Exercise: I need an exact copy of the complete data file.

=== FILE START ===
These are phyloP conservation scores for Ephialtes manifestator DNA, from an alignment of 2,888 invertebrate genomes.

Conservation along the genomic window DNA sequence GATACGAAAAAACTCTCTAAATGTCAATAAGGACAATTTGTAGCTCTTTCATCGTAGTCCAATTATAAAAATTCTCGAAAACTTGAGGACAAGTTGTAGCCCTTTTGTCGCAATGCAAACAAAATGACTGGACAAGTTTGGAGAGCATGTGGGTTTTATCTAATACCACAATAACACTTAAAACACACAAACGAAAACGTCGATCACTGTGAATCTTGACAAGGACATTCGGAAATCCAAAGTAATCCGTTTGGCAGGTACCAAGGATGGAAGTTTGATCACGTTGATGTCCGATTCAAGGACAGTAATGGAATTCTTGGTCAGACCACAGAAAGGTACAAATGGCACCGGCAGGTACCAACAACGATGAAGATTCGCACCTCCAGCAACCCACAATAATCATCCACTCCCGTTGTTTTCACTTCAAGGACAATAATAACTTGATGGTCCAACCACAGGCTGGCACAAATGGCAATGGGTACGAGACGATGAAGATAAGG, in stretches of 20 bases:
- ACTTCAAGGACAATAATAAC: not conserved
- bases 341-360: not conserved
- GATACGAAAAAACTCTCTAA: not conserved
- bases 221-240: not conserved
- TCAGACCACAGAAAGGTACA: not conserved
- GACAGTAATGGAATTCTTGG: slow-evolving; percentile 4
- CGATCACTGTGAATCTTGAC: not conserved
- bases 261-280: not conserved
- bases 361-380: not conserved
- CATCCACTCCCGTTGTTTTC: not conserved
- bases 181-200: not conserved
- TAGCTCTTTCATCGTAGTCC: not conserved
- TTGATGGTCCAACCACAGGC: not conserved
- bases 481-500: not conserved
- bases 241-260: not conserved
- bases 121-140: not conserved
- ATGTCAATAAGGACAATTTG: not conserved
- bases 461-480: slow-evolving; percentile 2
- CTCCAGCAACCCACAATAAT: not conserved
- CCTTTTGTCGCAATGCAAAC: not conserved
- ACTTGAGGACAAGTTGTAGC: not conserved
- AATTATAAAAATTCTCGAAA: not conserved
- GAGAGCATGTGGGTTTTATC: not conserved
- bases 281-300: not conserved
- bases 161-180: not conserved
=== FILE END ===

These are phyloP conservation scores for Ephialtes manifestator DNA, from an alignment of 2,888 invertebrate genomes.

Conservation along the genomic window DNA sequence GATACGAAAAAACTCTCTAAATGTCAATAAGGACAATTTGTAGCTCTTTCATCGTAGTCCAATTATAAAAATTCTCGAAAACTTGAGGACAAGTTGTAGCCCTTTTGTCGCAATGCAAACAAAATGACTGGACAAGTTTGGAGAGCATGTGGGTTTTATCTAATACCACAATAACACTTAAAACACACAAACGAAAACGTCGATCACTGTGAATCTTGACAAGGACATTCGGAAATCCAAAGTAATCCGTTTGGCAGGTACCAAGGATGGAAGTTTGATCACGTTGATGTCCGATTCAAGGACAGTAATGGAATTCTTGGTCAGACCACAGAAAGGTACAAATGGCACCGGCAGGTACCAACAACGATGAAGATTCGCACCTCCAGCAACCCACAATAATCATCCACTCCCGTTGTTTTCACTTCAAGGACAATAATAACTTGATGGTCCAACCACAGGCTGGCACAAATGGCAATGGGTACGAGACGATGAAGATAAGG, in stretches of 20 bases:
- ACTTCAAGGACAATAATAAC: not conserved
- bases 341-360: not conserved
- GATACGAAAAAACTCTCTAA: not conserved
- bases 221-240: not conserved
- TCAGACCACAGAAAGGTACA: not conserved
- GACAGTAATGGAATTCTTGG: slow-evolving; percentile 4
- CGATCACTGTGAATCTTGAC: not conserved
- bases 261-280: not conserved
- bases 361-380: not conserved
- CATCCACTCCCGTTGTTTTC: not conserved
- bases 181-200: not conserved
- TAGCTCTTTCATCGTAGTCC: not conserved
- TTGATGGTCCAACCACAGGC: not conserved
- bases 481-500: not conserved
- bases 241-260: not conserved
- bases 121-140: not conserved
- ATGTCAATAAGGACAATTTG: not conserved
- bases 461-480: slow-evolving; percentile 2
- CTCCAGCAACCCACAATAAT: not conserved
- CCTTTTGTCGCAATGCAAAC: not conserved
- ACTTGAGGACAAGTTGTAGC: not conserved
- AATTATAAAAATTCTCGAAA: not conserved
- GAGAGCATGTGGGTTTTATC: not conserved
- bases 281-300: not conserved
- bases 161-180: not conserved